Norse mythology is the name we give to the set of beliefs and stories that the Viking people told about their gods and goddesses, and the adventures they had in the nine worlds. The Vikings were people who lived in Northern Europe a long time ago, and they loved to explore and trade with other lands. They also loved to tell stories and poems about their gods and goddesses, who had amazing powers and personalities. The Vikings did not have a book or a scripture to write down their stories, but they passed them on from one generation to the next by speaking and singing.
Norse mythology traces its origins back to the early Germanic and Scandinavian people, with its roots likely extending as far back as the early Iron Age. The Viking Age, which spanned from the late 8th to the early 11th century, is when these myths and stories became more prevalent and widely shared. Despite the lack of a written scripture during this time, the rich oral tradition allowed the tales to be passed down from one generation to the next, with skalds (poets) and storytellers preserving the captivating narratives. It wasn't until the Christianization of Scandinavia that some of these myths were recorded in written form, such as in the Prose Edda and the Poetic Edda, two of the most important sources of Norse mythology.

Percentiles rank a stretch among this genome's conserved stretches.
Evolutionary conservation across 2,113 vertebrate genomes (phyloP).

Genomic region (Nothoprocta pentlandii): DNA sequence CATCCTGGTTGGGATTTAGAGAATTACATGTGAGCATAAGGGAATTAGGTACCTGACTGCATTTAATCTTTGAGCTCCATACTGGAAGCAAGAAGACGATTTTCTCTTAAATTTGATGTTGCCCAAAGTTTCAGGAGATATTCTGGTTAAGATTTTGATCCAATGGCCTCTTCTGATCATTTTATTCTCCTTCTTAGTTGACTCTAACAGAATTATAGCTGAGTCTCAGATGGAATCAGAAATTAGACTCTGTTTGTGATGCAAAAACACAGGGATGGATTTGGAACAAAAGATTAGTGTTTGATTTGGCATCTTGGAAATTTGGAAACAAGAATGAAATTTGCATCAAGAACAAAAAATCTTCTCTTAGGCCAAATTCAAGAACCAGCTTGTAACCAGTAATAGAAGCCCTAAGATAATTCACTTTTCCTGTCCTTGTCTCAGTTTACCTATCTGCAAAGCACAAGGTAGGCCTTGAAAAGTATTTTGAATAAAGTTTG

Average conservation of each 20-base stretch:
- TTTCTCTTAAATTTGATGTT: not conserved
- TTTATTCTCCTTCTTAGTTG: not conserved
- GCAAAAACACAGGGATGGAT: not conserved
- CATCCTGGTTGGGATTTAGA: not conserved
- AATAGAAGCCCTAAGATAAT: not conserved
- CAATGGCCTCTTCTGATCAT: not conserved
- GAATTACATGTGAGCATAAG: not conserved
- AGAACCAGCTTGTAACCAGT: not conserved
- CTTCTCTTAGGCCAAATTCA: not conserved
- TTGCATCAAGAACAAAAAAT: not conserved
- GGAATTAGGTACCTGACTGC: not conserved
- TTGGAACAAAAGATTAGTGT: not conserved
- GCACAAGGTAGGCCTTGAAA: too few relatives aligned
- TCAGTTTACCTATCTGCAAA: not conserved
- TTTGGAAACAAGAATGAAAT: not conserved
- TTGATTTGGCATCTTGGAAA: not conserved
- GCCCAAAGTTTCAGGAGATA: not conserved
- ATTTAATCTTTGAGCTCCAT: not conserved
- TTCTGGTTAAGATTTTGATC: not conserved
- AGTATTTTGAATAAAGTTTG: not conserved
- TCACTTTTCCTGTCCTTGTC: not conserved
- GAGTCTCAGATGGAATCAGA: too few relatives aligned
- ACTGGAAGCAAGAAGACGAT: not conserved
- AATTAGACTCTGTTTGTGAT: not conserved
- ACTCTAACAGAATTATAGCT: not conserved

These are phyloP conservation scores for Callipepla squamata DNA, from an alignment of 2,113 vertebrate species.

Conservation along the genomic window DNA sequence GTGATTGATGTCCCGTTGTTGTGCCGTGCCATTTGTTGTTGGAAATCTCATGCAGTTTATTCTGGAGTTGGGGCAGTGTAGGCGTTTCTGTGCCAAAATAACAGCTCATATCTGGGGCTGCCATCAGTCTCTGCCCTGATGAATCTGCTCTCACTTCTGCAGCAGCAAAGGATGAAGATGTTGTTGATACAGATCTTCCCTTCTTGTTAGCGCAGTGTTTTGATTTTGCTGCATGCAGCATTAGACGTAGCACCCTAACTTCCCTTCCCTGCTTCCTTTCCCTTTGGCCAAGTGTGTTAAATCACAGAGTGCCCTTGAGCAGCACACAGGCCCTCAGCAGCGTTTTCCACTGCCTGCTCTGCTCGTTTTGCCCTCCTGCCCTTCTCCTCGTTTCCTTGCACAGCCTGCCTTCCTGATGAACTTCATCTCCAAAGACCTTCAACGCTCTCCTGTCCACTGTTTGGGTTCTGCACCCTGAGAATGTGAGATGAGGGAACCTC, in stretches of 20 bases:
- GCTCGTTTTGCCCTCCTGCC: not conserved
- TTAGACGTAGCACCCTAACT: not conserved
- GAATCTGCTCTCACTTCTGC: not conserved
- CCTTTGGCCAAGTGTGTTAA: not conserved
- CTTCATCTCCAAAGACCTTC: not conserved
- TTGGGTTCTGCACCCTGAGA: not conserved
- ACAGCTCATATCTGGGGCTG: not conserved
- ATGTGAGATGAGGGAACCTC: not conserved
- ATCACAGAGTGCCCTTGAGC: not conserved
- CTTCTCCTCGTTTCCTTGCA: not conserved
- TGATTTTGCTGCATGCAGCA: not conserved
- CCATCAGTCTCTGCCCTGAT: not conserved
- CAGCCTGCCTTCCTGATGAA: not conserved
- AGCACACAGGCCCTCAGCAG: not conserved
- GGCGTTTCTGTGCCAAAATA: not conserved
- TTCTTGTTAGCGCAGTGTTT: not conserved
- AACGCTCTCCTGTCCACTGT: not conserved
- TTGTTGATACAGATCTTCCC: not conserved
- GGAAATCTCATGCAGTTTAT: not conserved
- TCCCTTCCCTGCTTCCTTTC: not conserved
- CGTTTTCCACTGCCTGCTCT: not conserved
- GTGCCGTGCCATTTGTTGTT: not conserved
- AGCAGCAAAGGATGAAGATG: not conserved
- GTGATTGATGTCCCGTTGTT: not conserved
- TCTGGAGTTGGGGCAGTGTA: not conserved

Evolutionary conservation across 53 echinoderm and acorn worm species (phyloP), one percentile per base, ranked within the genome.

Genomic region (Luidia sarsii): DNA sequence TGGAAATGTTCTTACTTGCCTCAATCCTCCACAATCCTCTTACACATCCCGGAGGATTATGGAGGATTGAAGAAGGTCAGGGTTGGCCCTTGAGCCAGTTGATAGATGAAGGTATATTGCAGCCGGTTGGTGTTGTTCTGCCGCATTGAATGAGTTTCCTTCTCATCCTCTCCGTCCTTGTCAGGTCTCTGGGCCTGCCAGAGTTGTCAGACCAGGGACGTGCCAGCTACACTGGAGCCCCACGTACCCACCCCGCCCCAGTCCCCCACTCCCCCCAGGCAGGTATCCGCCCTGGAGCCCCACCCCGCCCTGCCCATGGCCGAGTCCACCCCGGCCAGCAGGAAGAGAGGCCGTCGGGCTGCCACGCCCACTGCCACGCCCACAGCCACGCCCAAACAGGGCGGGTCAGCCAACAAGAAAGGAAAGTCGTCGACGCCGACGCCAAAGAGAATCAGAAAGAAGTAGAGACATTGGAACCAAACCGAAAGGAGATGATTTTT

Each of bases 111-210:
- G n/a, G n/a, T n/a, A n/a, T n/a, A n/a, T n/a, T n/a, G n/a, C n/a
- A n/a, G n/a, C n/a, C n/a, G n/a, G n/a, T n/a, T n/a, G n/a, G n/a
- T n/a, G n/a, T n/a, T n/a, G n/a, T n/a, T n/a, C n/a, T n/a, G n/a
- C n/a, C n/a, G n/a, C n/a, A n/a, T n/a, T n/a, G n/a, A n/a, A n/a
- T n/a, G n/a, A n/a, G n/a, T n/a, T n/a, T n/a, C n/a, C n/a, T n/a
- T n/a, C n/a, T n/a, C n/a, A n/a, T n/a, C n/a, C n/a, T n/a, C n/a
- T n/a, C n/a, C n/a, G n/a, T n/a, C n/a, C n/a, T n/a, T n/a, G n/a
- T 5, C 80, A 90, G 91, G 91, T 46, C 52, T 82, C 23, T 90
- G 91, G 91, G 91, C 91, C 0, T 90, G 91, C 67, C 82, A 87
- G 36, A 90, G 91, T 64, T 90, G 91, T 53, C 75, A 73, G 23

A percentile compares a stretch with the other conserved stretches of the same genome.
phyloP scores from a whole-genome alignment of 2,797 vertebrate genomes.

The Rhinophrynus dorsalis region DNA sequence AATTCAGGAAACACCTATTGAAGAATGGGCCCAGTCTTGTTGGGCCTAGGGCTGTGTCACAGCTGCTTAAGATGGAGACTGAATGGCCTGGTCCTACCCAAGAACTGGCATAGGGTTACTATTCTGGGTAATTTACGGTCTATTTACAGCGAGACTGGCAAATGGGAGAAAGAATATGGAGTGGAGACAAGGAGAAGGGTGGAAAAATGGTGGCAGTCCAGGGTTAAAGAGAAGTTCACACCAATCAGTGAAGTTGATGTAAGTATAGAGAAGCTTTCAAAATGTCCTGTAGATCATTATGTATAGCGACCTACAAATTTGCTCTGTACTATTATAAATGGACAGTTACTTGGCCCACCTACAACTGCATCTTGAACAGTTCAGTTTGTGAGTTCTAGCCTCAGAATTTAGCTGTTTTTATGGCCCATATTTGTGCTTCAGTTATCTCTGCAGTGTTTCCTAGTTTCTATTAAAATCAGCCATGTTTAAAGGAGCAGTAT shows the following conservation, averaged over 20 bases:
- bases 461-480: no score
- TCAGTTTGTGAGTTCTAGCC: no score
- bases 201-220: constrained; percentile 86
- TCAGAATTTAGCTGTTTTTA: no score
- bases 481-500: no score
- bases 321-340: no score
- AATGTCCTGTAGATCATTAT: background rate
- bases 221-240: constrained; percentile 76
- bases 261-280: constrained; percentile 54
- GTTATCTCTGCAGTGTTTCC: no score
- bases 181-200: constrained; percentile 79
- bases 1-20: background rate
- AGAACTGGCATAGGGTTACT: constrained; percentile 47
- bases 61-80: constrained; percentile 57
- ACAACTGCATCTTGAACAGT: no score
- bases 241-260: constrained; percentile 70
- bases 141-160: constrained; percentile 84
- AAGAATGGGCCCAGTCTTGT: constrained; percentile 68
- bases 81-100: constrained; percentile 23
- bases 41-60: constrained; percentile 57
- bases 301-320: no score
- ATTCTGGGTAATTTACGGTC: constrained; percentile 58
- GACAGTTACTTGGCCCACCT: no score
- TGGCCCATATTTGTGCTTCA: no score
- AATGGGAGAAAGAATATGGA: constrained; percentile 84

The gods and goddesses of Norse mythology belong to two main tribes: the Aesir and the Vanir. The Aesir are the gods of war, wisdom, and sovereignty, and they live in Asgard, the highest and most heavenly of the nine worlds that are connected by Yggdrasil. The most prominent of the Aesir are Odin, the chief god and the god of poetry, magic, and the dead; Thor, the god of thunder, strength, and protection; Loki, the trickster god and the father of monsters; and Freyja, the goddess of love, beauty, and fertility. The Vanir are the gods of nature, fertility, and prosperity, and they live in Vanaheim, another of the nine worlds. The most important of the Vanir are Njord, the god of the sea, wind, and wealth; Freyr, the god of fertility, peace, and sunlight; and Freya, who is also a member of the Aesir.
The gods and goddesses of Norse mythology had many adventures in the nine worlds, which were connected by a huge tree called Yggdrasil. Some of the worlds were Asgard, where the Aesir lived; Midgard, where the humans lived; Jotunheim, where the giants lived; and Hel, where the dead who did not die in battle went. The gods and goddesses often traveled between the worlds, sometimes to visit their friends and relatives, and sometimes to fight their enemies.
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